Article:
Green onions and scallions are by far some of the easiest vegetables to grow, especially if you are tight on space. Just a few can add great flavor to dishes and salads.
Many people don’t realize that green onions and scallions can be grown from seed. This is partly because they are biennial, meaning they normally produce seeds in their second year, and because onion sets (small, immature onions) are sold to gardeners to grow bulb onions. In fact, all members of the onion family can be grown from seed.
What Is the Difference Between Green Onions and Scallions?
Green onions and scallions are essentially the same vegetable, except for one minor difference: green onions are more mature than scallions and therefore usually have a very small bulb at the base, while scallions are the same width from top to bottom.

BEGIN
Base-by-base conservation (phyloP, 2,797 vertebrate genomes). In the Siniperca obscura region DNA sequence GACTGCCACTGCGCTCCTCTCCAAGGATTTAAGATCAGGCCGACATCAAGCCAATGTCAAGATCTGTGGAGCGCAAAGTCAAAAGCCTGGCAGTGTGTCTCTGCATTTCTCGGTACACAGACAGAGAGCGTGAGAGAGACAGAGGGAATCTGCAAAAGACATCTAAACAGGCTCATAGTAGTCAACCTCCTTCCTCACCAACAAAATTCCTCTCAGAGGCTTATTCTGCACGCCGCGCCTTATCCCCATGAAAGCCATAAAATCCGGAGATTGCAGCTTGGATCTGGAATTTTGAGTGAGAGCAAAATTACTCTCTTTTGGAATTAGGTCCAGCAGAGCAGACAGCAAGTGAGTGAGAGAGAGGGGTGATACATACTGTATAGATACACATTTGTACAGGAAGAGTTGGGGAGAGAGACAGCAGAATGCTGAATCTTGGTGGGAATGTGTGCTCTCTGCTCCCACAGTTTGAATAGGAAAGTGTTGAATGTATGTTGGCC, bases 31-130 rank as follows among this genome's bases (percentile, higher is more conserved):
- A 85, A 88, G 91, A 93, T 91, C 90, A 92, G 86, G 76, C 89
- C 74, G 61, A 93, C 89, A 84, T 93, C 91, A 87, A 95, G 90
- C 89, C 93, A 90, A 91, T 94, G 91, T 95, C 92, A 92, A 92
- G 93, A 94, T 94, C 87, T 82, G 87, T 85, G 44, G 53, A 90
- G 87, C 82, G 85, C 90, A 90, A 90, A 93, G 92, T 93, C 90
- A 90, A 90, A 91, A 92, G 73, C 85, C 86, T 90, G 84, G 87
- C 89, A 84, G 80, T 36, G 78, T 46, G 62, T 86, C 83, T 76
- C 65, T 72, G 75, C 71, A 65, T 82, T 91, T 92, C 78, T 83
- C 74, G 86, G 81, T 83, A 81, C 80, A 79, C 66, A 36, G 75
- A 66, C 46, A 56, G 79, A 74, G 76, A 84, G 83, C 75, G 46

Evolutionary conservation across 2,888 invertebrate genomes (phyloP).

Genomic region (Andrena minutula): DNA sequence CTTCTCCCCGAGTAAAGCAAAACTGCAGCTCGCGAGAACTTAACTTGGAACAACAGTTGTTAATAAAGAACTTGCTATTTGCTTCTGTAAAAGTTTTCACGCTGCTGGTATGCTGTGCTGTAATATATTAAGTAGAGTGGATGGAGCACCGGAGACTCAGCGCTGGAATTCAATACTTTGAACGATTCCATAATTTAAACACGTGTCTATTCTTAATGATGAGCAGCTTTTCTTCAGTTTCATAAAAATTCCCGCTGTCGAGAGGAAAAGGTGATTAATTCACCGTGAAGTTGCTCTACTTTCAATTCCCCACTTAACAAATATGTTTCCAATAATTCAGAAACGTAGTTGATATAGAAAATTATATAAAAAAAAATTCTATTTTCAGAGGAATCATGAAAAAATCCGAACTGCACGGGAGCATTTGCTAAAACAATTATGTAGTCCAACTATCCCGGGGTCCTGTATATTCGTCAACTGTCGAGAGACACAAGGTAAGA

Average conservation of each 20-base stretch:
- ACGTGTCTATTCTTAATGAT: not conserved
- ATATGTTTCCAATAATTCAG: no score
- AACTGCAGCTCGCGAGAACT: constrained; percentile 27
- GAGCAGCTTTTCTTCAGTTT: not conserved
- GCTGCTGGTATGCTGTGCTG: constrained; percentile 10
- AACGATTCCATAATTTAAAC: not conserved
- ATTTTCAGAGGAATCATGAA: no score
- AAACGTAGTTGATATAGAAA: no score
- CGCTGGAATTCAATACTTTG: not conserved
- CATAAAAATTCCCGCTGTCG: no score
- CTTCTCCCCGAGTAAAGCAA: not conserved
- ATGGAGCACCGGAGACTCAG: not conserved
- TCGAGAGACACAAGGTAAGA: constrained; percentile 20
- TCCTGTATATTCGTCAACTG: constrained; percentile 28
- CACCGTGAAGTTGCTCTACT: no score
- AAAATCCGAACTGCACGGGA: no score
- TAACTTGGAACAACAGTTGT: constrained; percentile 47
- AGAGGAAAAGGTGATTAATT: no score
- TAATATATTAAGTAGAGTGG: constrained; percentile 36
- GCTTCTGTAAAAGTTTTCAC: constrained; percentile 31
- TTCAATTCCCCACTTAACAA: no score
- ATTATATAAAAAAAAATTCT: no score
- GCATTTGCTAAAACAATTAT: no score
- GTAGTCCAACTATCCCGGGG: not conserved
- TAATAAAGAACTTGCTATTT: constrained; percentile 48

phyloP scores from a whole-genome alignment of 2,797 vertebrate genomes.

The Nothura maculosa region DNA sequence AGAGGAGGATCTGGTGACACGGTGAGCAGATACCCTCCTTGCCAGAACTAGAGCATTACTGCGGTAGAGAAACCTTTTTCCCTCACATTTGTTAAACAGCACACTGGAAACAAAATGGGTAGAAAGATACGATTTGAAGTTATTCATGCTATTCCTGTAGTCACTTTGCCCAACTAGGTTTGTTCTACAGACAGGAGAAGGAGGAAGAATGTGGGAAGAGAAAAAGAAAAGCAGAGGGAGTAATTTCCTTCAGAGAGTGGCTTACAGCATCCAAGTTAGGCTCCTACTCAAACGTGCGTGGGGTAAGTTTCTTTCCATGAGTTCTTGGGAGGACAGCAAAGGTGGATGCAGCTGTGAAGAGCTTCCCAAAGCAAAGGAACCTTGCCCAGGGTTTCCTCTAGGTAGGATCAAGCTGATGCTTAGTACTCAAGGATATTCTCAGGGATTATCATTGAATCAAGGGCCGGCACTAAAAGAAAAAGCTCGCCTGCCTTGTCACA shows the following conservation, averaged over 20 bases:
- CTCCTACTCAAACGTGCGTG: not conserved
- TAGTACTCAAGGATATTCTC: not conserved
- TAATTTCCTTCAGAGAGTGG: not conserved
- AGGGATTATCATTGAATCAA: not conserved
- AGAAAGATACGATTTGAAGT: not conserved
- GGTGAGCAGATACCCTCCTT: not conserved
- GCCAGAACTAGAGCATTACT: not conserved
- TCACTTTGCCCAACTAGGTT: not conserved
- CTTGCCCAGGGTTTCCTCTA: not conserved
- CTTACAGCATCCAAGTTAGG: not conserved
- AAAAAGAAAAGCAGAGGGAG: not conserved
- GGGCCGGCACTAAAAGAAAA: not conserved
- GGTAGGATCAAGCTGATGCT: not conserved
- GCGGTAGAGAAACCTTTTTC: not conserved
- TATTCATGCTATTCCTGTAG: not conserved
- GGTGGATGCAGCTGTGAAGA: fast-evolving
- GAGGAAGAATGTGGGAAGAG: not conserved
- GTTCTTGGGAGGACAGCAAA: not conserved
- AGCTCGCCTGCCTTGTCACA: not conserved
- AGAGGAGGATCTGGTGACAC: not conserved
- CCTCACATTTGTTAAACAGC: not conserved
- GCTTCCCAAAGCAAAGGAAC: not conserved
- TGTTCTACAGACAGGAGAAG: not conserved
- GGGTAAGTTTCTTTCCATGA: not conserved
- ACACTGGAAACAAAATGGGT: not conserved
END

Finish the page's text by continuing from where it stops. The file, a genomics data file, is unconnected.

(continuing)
It does get more confusing because some varieties of green onions may remain thin at the base, however, the key takeaway is that whether growing green onions and scallions, they are grown and cared for exactly the same way in the garden.
When to Sow and Transplant Green Onions and Scallions
Green onions (or scallions) are very quick to mature, with most varieties reaching optimal size in 50 to 65 days. They also can grow well in cool and hot weather. That means when you sow your seeds is not that important.
But if you want to start as early as possible, sow your onion seeds indoors up to 8 weeks before your average last frost date – you can find your frost dates here or here. If you are sowing outdoors, do it as soon as the ground is workable (not frozen).
Transplant your green onions or scallions outside around or after your last frost date. Onions can handle a light frost easily, but tender seedlings are more vulnerable.
Because green onions and scallions mature so quickly, you can sow more seeds every few weeks or every month throughout the growing season and transplant outdoors, up to two months before your first frost date, so you can have continual harvests of fresh onions. This is called succession planting.
How to Sow Green Onion and Scallion Seeds